For most of the 20th century, doctors were not focused on the SI joint as a source of chronic lower back pain, so misdiagnosis was – and can still be – common. Know what to share with your doctor and choose a doctor trained in SI joint pain diagnosis and treatment to avoid misdiagnosis.
The History of SI Joint Pain Diagnosis
To understand why SI joint pain can be easily misdiagnosed, it's important to know the history.
For about 70 years, medical providers have turned to the spinal disc as the go-to source for all back pain. It is common for SI joint pain to feel like discogenic or lower back pain, and the literature from 1934 supported that.
Today, however, many orthopedic and neurologic spine surgeons recognize that the disc is not the only source of chronic lower back pain. A provider trained in SI joint diagnosis and treatment can help you appropriately determine whether your pain is from your SI joint or alternate source.
Know What to Share with Your Doctor
To improve your chance of a correct diagnosis -- and treatment! -- follow these steps to start.
- Keep track of when the pain occurs and how intensely you feel it in various locations, including your lower back, buttocks, and legs.
- Tell your doctor the exact location of your pain and level of your functionality. Share your pain journal.
- Tell your doctor about any previous injury that may have either directly affected your pelvis, or caused you to walk asymmetrically, or may relate in any way to your functionality.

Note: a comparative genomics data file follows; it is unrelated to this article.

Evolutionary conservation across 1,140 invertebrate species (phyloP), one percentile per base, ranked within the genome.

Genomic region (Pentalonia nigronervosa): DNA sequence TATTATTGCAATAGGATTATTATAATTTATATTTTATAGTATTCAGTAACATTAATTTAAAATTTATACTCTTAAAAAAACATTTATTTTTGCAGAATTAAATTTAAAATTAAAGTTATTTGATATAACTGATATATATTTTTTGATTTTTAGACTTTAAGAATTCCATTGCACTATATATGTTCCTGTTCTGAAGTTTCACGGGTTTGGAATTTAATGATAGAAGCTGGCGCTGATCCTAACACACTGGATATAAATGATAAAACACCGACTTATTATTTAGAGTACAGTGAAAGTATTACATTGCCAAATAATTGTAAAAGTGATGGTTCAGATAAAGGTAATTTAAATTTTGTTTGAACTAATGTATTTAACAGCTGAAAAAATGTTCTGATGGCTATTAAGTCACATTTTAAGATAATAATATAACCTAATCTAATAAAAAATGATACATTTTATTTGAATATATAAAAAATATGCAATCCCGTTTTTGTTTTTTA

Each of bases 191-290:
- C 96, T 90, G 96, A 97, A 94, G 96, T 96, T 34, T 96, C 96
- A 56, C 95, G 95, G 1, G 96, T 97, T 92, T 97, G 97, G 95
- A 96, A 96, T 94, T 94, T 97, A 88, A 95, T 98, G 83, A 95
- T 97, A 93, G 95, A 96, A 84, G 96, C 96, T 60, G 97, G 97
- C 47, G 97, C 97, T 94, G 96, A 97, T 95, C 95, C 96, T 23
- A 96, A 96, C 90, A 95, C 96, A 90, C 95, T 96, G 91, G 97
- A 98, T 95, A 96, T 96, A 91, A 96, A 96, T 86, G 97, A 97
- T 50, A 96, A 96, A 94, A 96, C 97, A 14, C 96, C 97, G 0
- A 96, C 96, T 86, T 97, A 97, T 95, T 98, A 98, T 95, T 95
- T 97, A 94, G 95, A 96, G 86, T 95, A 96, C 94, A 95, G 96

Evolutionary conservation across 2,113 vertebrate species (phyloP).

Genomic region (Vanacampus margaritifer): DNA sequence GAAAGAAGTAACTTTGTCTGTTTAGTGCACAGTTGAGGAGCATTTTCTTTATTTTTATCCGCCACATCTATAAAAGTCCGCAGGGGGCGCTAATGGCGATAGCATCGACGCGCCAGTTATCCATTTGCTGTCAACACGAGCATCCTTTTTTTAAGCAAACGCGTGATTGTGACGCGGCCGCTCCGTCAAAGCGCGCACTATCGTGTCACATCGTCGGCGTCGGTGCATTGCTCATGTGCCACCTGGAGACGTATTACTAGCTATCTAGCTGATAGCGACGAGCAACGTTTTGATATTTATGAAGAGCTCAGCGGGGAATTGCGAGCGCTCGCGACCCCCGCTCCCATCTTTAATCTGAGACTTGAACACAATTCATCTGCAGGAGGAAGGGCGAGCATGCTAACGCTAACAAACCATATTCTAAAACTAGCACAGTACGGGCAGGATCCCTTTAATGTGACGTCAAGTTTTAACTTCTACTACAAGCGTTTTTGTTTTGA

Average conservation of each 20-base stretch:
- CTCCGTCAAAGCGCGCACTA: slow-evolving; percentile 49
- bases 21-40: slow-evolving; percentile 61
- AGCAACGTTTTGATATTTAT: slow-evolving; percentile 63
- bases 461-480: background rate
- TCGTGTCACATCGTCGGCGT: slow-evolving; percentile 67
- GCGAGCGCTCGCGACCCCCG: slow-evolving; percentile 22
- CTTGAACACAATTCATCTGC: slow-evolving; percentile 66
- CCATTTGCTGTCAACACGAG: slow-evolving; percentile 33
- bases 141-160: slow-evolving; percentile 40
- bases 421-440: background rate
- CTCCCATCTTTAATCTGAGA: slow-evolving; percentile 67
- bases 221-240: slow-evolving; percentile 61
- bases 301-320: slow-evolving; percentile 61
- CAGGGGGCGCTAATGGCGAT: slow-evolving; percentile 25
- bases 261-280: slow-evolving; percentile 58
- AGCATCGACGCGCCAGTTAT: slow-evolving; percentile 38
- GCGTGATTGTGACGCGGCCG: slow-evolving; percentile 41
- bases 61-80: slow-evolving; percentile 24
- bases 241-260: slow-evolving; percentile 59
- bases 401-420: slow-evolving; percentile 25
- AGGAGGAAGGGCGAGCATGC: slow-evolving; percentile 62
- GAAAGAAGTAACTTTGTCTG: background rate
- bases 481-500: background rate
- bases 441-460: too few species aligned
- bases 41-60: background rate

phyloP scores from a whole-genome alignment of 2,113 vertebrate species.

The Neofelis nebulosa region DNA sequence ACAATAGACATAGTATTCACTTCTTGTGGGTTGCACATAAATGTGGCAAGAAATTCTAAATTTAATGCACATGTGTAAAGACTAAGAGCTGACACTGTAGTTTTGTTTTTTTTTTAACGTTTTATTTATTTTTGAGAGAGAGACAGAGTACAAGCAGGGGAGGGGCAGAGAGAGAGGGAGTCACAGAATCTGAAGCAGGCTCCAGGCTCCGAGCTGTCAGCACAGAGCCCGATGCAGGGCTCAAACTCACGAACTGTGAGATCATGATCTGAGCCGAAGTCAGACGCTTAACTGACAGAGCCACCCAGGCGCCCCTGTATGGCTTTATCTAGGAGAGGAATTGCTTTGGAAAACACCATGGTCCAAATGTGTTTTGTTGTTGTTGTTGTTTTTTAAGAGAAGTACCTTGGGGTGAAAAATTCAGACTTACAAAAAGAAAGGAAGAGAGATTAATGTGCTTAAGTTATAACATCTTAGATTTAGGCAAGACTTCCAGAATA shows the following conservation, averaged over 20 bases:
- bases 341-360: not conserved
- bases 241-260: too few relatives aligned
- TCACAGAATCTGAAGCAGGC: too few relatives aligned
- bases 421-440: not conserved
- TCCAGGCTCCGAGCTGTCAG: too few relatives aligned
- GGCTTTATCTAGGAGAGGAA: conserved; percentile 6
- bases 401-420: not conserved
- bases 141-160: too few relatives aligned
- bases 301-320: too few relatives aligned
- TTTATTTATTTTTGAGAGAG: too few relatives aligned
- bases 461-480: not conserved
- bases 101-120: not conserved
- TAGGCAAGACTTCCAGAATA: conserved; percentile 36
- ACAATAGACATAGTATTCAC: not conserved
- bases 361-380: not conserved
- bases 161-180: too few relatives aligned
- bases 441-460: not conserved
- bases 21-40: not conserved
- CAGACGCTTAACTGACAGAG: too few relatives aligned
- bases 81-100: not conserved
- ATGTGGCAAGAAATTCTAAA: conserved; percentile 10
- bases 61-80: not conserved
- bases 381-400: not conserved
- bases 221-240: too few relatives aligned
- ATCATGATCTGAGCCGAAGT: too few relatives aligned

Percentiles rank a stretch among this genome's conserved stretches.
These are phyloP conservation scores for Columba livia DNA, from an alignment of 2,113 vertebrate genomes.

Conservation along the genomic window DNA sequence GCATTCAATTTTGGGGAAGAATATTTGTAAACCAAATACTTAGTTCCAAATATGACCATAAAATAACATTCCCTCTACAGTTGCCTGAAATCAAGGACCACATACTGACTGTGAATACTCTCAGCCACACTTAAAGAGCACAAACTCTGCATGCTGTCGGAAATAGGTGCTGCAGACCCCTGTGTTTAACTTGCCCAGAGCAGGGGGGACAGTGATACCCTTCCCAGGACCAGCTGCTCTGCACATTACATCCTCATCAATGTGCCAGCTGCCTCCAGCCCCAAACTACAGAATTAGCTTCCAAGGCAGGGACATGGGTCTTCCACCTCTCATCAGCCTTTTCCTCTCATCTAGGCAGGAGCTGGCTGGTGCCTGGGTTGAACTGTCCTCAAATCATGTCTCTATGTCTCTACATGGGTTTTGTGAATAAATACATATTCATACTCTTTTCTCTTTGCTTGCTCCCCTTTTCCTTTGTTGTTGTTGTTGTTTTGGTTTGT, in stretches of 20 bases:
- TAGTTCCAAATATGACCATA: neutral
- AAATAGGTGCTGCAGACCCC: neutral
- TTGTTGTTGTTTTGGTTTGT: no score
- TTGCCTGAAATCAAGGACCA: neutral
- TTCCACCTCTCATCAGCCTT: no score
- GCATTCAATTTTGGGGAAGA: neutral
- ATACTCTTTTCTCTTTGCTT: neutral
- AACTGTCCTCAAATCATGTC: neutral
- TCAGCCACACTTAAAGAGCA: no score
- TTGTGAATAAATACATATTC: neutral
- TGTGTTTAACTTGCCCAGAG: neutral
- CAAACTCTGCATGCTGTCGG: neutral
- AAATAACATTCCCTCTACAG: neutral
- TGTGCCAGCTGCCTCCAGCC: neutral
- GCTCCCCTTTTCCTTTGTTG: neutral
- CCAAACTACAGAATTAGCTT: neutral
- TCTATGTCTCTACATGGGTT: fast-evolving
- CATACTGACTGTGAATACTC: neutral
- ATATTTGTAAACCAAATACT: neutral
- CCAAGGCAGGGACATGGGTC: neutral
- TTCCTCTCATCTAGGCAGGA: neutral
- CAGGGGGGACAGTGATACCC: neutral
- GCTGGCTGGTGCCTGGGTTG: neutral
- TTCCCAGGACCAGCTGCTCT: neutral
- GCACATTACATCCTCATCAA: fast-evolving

- Ask whether your doctor is trained specifically in SI joint dysfunction. If they are not, consider finding one who is.
A provider trained in SI joint pain diagnosis will evaluate all the information you provide, including any history of injury, failed lumbar fusion or other surgery, location of your pain, or problems standing or sleeping. A variety of diagnostic tests, including provocative tests followed by diagnostic injections, are recommended for confirmation of SI joint dysfunction.
Alternative or Multiple Lower Back Pain Causes
SI joint pain may coexist with lumbar spine or hip conditions. Studies have also shown that following lumbar spine surgery, some patients develop problems with their SI joint.12,13,14,15,16 It's not necessarily that you've had a failed lumbar fusion, but that SI joint dysfunction and chronic lower back pain may appear after lumbar fusion, other spine surgery, or hip replacements.
iFuse, SI-BONE's minimally invasive surgical implant, can be safely used after either lumbar or hip surgeries or both.
Questions & Answers
These “Frequently Asked Questions” (FAQs) were created to answer some of the most common questions about the sacroiliac joint and the iFuse Implant System.
- Where is my sacroiliac (SI) joint?
- What is sacroiliac joint dysfunction?
- What are some causes for pain in the lower back, buttocks or pelvic region?